Glazed & Confused

Fancy doughnuts for fancy people

Illustration by Ben Ricker

Food journalists at respected culinary magazines venture that doughnuts are “having a moment” right now. Frenchified boutique pastries made with cage- and hormone-free ingredients at places like Blue Star — first in Portland then L.A. and Tokyo — masquerade as doughnuts and telegraph the coming of a revolution similar to the obnoxious cupcake uprising of yesteryear.

Feeling doughnuts slip away from the ordinary and into the purview of wealthy cosmopolitan foodies irks me because I know they are not meant for the haut monde. Dirt cheap and made from the worst stuff on earth, the glazed annulus fits neatly into my schlubby fist — the powerless fist of a futureless bum. Doughnuts are loser food. Knots of sugar and grease form perfect ballast for the all-night diner set, the “Nighthawks” Edward Hopper painted, folks with no place else to go.

Initially, the plan was to hit every doughnut counter and rank the city’s doughnut scene top to bottom using a quasi-scientific method. In recent weeks I’ve spoken with hardened doughnut shop clerks and self-proclaimed doughnut experts as I threw myself into a sickening citywide junk food bender. In all, the most authentic wisdom came to me from a dour 3-year-old with whom I shared a Bismarck from Bob’s Donuts.

“I just like doughnuts,” the boy said. “I just like to eat them. That’s it.” He then asked me to bug off.

However impolite, the kid was onto something: Don’t overthink it. Doughnuts are not special; they say nothing about the broader world in which they exist. And most everywhere, doughnuts are all the same.

I realized Eugene’s doughnut shops aren’t really about doughnuts anyway.

Take Dizzy Dean’s Donuts, located in a windswept strip mall on West 11th. The doughnuts aren’t very good, but it’s easier there than anyplace else to gaze into the middle distance and think about nothing. Time stands perfectly still at Dean’s. Modern articles, like smartphones and cans of energy soda, adopt a futuristic and untrustworthy sheen the longer you stare into the glazed hole of a neon orange cake doughnut.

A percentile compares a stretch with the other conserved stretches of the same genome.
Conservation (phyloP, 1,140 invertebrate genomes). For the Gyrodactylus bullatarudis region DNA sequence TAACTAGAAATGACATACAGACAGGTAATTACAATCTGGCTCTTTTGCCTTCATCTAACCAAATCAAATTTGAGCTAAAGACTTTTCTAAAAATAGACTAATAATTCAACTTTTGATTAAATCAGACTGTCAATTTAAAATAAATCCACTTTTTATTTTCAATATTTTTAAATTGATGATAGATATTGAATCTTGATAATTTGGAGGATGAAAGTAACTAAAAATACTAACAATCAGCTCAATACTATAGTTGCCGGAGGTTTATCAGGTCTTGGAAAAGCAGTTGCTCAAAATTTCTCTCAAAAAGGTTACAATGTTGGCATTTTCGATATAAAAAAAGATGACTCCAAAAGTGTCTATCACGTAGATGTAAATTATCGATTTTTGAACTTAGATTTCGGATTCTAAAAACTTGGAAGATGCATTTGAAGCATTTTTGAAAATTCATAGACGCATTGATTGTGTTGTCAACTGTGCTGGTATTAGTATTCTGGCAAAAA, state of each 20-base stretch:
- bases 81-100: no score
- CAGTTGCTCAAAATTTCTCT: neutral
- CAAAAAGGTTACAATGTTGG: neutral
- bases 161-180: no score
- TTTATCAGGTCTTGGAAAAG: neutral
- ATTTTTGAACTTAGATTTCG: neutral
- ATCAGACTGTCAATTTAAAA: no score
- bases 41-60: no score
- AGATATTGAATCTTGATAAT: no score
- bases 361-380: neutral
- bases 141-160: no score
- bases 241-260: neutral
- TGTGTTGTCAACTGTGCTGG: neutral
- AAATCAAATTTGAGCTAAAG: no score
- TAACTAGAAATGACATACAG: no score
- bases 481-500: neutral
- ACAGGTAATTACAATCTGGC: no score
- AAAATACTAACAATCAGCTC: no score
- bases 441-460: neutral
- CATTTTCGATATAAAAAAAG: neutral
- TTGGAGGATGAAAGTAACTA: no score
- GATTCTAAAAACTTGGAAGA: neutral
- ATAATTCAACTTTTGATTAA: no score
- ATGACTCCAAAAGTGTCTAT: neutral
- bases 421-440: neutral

The only item scribbled in my notebook that day reads: “This pink frosted cruller looks too much like a bleached anus.”

At Bob’s Donuts, hunkered in a small lunar strip mall on Chambers, you meet the Bob. When asked how he’s doing, Bob’s says, “Wishin’ I was fishin’.” Wild tangles of rods and tackle piled by the counter corroborate.

As far as doughnuts go, Bob’s deserve recognition. But what I dig most about Bob’s is Bob — a warm, if weary, doughnut man who seems at times a hostage in his own shop. With a glazed buttermilk bar and mug of coffee in your hands, the air becomes easy to breathe. The world outside, run entirely for profit by billionaire swine at your expense, retreats almost entirely away.

It’s also a great place to buy a razor-sharp hunting knife. Ask Bob about the pile of glistening steel blades that shine from inside the glass case at the register.

Daynight Donuts is Eugene’s fried-dough Shangri La on Hwy. 99. When I die, provided I’m good enough, I hope to go to someplace like Daynight. Some on-the-spot math revealed they offer more than 90 different varieties. That’s nearly double what I counted at downtown Eugene’s own Portland-born tourist trap Voodoo Doughnut, whose schtick is flamboyant selection.

I’m told Daynight’s most popular item is its chocolate apple fritter, which is so potent it deadens the tongue’s every taste bud for a short while.

I studied the blank expression on EW staff writer Rick Levin’s face as he chewed a chocolate coconut doughnut after nibbling the corner of Daynight’s notorious fritter.

“I’d call this cardboard excelsior,” he said, powerless to sense anything but fading fritter aftershocks.

Levin looked out the window across 99 at the godforsaken commercial landscape and said, “If you were trying to kill the human spirit, you couldn’t do a better job.”

I realized at that moment the view from Bob’s is the same. So are the vistas at Lee’s Donut and Master Donut in Springfield. Industro-commercial real estate and empty parking lots surround Dizzy Dean’s as well.

Peer long enough into the abyss and the abyss peers back into you, Nietzsche said.

The haunting words of a long-dead syphilitic kraut became suddenly crystal clear to me by way of a small town doughnut odyssey.

With nothing handy to grab hold of, the mind unwinds. Too much psychological spinout might lead to irreversible madness, but a little feels good. And may even be good for you.

If doughnut boutiques win and places like Blue Star wrest the doughnut from its rightful place in America’s dismal strip malls, more will be lost than can be counted in numbers. Cosmically minded city slickers will find themselves with one less venue from which to stare freely into the great emptiness.

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